Biomedical nanotechnology for molecular imaging, profiling, and drug targeting

Gloria J. Kim*, Ruth M. O'Regan, Shuming Nie

*Corresponding author for this work

Research output: Chapter in Book/Report/Conference proceedingConference contribution

8 Scopus citations

Abstract

Nanometer-sized particles have novel optical, electronic, and structural properties that are not available from either individual molecules or bulk solids. When linked with tumor targeting ligands such as monoclonal antibodies, these nanoparticles can be used to target tumor antigens (biomarkers) as well as tumor vasculatures with high affinity and specificity. In the "mesoscopic" size range of 10-100 nm (diameter), nanoparticles also have more surface areas and functional groups that can be linked to multiple diagnostic (e.g., optical, radioisotopic, or magnetic) and therapeutic (e.g., anticancer) agents. In this article, we briefly discuss the use of bioconjugated nanoparticles for delivery and targeting of anticancer drugs.

Original languageEnglish (US)
Title of host publicationProceedings of the 2005 27th Annual International Conference of the Engineering in Medicine and Biology Society, IEEE-EMBS 2005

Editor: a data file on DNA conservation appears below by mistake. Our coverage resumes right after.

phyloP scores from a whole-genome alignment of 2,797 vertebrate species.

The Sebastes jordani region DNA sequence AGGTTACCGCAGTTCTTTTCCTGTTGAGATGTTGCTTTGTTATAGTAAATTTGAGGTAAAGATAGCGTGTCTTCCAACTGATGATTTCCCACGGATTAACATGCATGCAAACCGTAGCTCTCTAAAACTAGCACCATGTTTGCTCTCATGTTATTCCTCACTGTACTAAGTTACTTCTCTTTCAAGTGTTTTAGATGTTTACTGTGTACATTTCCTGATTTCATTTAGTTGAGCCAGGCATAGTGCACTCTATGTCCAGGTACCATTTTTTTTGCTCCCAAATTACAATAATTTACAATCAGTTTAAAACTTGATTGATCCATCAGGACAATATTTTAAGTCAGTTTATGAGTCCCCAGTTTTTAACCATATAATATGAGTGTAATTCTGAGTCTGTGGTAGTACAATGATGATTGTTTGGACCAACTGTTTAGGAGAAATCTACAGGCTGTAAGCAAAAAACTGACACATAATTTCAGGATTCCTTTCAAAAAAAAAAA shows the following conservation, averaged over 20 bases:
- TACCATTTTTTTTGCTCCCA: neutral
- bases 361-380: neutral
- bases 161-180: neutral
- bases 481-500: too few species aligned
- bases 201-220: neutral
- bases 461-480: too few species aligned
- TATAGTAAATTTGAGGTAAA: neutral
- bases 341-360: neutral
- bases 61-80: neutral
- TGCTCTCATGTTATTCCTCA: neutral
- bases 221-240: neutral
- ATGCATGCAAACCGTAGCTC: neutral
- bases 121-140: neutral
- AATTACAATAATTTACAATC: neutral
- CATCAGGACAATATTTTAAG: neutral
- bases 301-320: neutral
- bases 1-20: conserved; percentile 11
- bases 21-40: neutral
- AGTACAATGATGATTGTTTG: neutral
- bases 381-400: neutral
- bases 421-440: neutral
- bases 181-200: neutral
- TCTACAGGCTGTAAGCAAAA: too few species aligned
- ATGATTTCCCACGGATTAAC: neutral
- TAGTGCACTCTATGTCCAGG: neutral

PublisherInstitute of Electrical and Electronics Engineers Inc.
Pages714-716
Number of pages3
ISBN (Print)0780387406, 9780780387409
DOIs
StatePublished - 2005
Event2005 27th Annual International Conference of the Engineering in Medicine and Biology Society, IEEE-EMBS 2005 - Shanghai, China
Duration: Sep 1 2005Sep 4 2005

Publication series

NameAnnual International Conference of the IEEE Engineering in Medicine and Biology - Proceedings
Volume7 VOLS
ISSN (Print)0589-1019

Other

Other2005 27th Annual International Conference of the Engineering in Medicine and Biology Society, IEEE-EMBS 2005
CountryChina
CityShanghai
Period9/1/059/4/05

ASJC Scopus subject areas

  • Signal Processing
  • Biomedical Engineering
  • Computer Vision and Pattern Recognition
  • Health Informatics

Fingerprint Dive into the research topics of 'Biomedical nanotechnology for molecular imaging, profiling, and drug targeting'. Together they form a unique fingerprint.

Cite this